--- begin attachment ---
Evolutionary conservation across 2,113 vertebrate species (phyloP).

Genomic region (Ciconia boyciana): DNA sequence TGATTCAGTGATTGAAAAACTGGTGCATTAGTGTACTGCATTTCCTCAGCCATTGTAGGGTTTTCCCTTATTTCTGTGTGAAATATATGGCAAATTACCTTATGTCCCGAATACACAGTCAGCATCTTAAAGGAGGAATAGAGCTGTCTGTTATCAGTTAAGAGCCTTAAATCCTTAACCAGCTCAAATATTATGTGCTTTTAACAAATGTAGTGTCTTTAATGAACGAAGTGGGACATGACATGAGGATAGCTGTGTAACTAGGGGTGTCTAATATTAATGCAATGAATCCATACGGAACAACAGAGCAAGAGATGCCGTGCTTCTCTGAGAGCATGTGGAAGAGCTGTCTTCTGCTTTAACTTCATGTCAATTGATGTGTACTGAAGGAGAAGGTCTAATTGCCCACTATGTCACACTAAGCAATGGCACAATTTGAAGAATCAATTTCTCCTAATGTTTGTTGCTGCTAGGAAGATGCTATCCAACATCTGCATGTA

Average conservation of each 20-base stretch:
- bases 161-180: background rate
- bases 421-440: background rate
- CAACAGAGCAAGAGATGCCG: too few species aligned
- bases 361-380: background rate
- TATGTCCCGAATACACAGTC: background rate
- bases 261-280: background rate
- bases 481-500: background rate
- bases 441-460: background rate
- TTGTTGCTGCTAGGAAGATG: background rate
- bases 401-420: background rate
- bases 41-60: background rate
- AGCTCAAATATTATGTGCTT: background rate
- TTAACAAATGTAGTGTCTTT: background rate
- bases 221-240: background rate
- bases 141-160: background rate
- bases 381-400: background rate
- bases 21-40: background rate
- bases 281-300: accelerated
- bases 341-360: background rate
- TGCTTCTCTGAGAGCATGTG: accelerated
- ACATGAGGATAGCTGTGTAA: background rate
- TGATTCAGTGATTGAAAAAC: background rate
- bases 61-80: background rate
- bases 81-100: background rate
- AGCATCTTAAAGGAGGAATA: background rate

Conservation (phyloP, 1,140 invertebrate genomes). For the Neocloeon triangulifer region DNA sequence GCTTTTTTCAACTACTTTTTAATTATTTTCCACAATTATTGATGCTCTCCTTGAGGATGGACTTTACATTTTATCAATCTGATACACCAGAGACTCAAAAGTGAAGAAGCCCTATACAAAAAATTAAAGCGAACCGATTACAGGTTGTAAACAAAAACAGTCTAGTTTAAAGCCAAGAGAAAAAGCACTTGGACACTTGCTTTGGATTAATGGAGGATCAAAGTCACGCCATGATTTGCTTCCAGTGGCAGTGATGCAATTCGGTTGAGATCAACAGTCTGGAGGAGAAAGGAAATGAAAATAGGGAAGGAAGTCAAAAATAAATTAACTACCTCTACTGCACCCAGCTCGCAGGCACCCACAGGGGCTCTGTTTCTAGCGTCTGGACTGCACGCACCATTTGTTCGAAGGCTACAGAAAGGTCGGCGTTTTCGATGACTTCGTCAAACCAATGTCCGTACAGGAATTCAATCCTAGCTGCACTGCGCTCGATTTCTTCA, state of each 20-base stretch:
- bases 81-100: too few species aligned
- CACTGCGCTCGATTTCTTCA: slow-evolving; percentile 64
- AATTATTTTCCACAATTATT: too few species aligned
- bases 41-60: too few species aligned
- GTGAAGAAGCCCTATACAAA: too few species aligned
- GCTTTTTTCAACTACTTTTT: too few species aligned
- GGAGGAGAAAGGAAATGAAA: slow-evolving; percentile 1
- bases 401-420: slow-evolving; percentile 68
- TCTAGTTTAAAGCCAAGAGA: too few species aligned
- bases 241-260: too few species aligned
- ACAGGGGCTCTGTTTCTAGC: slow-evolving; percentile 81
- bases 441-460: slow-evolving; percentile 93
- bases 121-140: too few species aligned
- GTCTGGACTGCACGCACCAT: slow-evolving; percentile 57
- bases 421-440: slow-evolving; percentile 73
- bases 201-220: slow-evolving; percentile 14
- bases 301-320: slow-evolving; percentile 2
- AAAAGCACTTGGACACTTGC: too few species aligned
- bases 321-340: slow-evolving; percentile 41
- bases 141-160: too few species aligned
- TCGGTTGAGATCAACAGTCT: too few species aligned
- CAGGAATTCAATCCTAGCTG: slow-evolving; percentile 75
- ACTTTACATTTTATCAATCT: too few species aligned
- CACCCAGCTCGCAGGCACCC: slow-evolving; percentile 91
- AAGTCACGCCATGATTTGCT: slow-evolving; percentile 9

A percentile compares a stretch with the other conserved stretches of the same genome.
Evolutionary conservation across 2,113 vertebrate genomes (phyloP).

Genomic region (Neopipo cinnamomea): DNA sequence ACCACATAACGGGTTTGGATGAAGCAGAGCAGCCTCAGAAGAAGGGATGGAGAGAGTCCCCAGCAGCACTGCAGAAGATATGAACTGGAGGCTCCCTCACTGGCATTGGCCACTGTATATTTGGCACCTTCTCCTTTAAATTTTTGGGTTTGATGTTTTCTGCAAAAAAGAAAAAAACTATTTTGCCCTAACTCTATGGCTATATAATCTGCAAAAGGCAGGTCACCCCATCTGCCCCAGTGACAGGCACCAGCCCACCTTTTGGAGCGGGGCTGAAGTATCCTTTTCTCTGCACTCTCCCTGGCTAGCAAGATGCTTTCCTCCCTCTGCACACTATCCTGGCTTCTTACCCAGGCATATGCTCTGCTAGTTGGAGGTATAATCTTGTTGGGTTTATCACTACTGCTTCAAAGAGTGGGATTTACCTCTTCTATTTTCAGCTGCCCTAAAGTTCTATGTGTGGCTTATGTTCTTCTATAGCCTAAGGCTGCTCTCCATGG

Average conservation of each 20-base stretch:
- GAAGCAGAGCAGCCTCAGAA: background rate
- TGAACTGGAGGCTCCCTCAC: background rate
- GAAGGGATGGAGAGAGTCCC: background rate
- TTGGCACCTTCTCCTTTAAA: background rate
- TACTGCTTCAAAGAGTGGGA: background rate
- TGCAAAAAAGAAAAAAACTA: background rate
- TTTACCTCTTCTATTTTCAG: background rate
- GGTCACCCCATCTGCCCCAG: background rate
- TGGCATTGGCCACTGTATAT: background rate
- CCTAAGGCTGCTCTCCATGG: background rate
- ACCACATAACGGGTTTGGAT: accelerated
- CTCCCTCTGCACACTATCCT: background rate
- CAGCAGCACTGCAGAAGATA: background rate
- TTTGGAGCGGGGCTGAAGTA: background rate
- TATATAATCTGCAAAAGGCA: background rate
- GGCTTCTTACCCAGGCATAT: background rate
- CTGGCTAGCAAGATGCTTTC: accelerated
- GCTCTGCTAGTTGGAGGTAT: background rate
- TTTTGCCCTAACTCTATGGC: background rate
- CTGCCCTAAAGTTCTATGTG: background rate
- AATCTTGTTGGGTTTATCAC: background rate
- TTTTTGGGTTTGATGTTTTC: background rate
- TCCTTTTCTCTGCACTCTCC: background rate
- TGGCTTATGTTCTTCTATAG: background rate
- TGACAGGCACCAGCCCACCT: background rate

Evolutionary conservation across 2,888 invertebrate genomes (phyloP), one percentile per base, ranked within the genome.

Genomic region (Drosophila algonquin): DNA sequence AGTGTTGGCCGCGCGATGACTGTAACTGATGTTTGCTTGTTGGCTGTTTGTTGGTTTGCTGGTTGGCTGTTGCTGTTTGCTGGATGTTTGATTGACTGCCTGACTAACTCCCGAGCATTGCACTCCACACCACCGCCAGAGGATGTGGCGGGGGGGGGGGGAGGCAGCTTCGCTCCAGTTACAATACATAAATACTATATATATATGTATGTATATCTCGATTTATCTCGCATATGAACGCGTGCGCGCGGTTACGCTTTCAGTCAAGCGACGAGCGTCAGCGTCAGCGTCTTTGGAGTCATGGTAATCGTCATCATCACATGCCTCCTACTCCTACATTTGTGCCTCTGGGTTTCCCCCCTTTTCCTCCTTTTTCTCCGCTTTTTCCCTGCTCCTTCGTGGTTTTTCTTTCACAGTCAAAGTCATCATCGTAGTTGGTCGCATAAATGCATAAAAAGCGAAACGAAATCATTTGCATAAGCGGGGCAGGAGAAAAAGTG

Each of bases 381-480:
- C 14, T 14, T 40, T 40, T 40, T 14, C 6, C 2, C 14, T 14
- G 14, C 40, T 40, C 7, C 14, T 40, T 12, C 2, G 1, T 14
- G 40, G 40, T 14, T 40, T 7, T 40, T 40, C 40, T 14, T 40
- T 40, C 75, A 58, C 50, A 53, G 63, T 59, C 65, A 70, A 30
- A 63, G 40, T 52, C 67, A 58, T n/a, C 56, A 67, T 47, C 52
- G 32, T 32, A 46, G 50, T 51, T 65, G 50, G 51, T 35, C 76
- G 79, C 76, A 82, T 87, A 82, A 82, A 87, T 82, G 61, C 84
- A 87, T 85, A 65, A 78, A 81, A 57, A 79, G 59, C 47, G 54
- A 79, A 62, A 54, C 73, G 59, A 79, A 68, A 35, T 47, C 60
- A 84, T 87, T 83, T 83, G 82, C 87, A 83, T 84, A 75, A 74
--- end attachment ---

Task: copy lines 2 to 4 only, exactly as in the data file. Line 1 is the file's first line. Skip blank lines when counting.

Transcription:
Genomic region (Ciconia boyciana): DNA sequence TGATTCAGTGATTGAAAAACTGGTGCATTAGTGTACTGCATTTCCTCAGCCATTGTAGGGTTTTCCCTTATTTCTGTGTGAAATATATGGCAAATTACCTTATGTCCCGAATACACAGTCAGCATCTTAAAGGAGGAATAGAGCTGTCTGTTATCAGTTAAGAGCCTTAAATCCTTAACCAGCTCAAATATTATGTGCTTTTAACAAATGTAGTGTCTTTAATGAACGAAGTGGGACATGACATGAGGATAGCTGTGTAACTAGGGGTGTCTAATATTAATGCAATGAATCCATACGGAACAACAGAGCAAGAGATGCCGTGCTTCTCTGAGAGCATGTGGAAGAGCTGTCTTCTGCTTTAACTTCATGTCAATTGATGTGTACTGAAGGAGAAGGTCTAATTGCCCACTATGTCACACTAAGCAATGGCACAATTTGAAGAATCAATTTCTCCTAATGTTTGTTGCTGCTAGGAAGATGCTATCCAACATCTGCATGTA

Average conservation of each 20-base stretch:
- bases 161-180: background rate